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Publication numberUS4799907 A
Publication typeGrant
Application numberUS 07/010,455
Publication dateJan 24, 1989
Filing dateFeb 3, 1987
Priority dateFeb 3, 1987
Fee statusLapsed
Publication number010455, 07010455, US 4799907 A, US 4799907A, US-A-4799907, US4799907 A, US4799907A
InventorsRoman Jankowiak, John A. Lutocka, Jr.
Original AssigneeConax Florida Corporation
Export CitationBiBTeX, EndNote, RefMan
External Links: USPTO, USPTO Assignment, Espacenet
Survival apparatus
US 4799907 A
Abstract
Survival apparatus for an aircraft or the like. The survival apparatus includes a survival canister 12 in which survival gear is stowed. The canister assembly is buoyant and water tight. It is stowed prior to use in a cylindrical member 16 which is closed at one end. A maintaining structure 74 is provided to normally maintain the canister assembly 12 within the cylindrical member 16. A handle assembly 90 is provided to provide for the manual withdrawal of the assembly 12 from the cylindrical member 16, the handle assembly also engaging the maintaining structure and causing it to release the canister assembly upon application of force in one direction. A condition responsive gas discharge apparatus 14 is disposed in the closed end of the cylindrical member 16 and, in the event of an accident, it can forceably eject the canister assembly from the cylindrical member.
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Claims(15)
What is claimed is:
1. Gas discharge apparatus (14) comprising:
a plurality of compressed gas bottles (108) each having a pierceable closure (134) at one end;
a bottle mounting member (110) having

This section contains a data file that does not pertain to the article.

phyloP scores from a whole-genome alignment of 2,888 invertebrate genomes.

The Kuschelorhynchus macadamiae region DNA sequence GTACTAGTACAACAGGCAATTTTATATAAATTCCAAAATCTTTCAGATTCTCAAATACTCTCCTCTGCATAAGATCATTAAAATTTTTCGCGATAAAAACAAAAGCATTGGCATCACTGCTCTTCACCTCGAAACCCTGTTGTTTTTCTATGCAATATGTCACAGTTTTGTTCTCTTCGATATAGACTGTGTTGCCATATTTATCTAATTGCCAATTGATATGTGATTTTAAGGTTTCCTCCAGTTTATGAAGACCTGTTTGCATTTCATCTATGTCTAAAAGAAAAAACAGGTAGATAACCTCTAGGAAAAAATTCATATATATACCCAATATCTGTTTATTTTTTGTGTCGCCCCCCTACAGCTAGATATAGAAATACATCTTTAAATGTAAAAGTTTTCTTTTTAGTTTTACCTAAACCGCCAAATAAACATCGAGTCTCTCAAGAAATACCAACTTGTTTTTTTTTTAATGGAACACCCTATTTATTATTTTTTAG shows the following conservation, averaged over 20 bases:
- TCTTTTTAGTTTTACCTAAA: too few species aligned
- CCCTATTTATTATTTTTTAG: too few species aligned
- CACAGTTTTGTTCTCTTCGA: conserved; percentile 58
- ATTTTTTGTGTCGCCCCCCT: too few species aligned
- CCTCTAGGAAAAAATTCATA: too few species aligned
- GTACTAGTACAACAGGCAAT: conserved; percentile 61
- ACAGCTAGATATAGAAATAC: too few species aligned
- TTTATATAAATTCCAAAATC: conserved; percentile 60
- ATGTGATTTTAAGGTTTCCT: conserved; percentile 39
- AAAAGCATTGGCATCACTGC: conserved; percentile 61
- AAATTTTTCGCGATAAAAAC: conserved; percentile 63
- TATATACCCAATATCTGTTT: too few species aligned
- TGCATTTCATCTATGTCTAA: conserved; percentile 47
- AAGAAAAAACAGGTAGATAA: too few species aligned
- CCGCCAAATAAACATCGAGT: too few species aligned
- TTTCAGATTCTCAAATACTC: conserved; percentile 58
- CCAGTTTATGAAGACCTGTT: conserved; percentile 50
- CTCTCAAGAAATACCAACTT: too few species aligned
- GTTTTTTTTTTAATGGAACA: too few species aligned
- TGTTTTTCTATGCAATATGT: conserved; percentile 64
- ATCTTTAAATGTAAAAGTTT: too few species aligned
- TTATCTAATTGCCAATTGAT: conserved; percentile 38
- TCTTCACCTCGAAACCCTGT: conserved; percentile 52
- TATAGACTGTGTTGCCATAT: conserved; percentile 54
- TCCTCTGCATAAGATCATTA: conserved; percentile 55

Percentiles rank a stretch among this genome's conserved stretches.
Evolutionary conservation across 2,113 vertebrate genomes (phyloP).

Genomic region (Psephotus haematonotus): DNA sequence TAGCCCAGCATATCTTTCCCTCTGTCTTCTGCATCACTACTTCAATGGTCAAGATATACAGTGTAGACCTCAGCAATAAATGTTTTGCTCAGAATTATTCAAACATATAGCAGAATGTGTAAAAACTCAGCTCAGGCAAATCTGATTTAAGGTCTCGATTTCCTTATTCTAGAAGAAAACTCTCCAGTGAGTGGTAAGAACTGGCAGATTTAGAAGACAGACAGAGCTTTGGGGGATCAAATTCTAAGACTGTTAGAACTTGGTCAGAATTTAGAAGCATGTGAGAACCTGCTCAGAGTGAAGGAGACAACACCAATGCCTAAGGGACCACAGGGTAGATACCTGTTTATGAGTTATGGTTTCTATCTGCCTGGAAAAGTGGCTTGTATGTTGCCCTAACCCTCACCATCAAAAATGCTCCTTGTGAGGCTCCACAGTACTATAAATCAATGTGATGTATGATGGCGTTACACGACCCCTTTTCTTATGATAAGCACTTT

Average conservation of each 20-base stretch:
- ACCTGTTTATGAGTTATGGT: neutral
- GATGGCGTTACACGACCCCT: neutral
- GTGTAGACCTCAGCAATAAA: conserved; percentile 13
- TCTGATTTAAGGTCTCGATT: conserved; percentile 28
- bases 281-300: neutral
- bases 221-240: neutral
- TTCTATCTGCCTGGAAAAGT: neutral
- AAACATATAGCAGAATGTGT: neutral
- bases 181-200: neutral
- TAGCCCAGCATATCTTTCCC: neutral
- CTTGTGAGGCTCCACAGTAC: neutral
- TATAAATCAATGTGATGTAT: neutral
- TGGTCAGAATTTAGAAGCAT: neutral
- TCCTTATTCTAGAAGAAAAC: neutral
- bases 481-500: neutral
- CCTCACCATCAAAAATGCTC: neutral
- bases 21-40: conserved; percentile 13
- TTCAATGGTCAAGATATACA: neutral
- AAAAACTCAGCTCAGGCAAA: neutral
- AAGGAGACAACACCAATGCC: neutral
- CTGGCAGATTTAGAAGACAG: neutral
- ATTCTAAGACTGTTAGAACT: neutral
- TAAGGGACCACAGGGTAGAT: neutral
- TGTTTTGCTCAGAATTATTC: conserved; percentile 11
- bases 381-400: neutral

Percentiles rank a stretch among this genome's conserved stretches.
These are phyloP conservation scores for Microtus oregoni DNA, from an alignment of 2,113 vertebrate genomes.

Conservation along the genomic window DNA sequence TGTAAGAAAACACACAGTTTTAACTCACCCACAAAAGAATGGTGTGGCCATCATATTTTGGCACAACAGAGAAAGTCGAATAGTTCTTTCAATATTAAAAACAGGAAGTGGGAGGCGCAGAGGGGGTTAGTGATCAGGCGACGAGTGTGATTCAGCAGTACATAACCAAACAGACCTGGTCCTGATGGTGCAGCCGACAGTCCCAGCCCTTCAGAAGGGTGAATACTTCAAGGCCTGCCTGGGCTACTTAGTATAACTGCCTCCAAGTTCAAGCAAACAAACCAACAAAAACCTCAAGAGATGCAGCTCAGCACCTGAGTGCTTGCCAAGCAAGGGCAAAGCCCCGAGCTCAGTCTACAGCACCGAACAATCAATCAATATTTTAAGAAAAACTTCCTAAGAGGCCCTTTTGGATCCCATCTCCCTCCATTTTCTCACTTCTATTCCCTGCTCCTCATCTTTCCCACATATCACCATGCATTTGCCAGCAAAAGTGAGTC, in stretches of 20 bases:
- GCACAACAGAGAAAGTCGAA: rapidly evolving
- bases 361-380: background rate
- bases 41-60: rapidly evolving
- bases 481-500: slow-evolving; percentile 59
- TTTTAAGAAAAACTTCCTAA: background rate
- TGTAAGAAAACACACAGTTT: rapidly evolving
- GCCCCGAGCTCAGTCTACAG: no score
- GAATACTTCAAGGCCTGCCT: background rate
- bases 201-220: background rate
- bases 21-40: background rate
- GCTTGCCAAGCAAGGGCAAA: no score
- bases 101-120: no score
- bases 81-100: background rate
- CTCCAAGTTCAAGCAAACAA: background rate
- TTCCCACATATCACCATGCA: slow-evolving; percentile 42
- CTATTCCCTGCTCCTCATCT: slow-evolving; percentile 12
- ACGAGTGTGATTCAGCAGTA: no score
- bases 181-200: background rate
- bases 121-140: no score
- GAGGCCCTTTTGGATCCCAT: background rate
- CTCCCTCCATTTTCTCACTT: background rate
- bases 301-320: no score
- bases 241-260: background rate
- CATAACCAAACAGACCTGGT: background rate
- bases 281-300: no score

a plurality of ports (136) to which the bottles are secured,
a plurality of cylindrical bores (115) extending away from said ports,
a primer receiving bore (140),
a plurality of gas passageways (152) extending from said primer receiving bore to the cylindrical bores at a location remote from said ports, and
a plurality of discharge passageways (164) extending from the surface of the mounting member to the cylindrical bores at a location adjacent said ports;
a plurality of closure piercing pistons (114), one disposed in each cylindrical bore and having a piercing pin portion (144) extending towards said port;
a primer (112) disposed within said primer receiving bore; and water activated condition responsive means (22, 116) capable of
igniting said primer in response to an accident which places the apparatus in water, said primer when ignited causing the piercing pin portion of said pistons to be driven into said pierceable closures whereby gas is released from said bottles.
2. Survival apparatus (10) comprising:
a cylindrical member (16) open at one end and closed at the other end;
a survival canister assembly (12) disposed within said cylindrical member;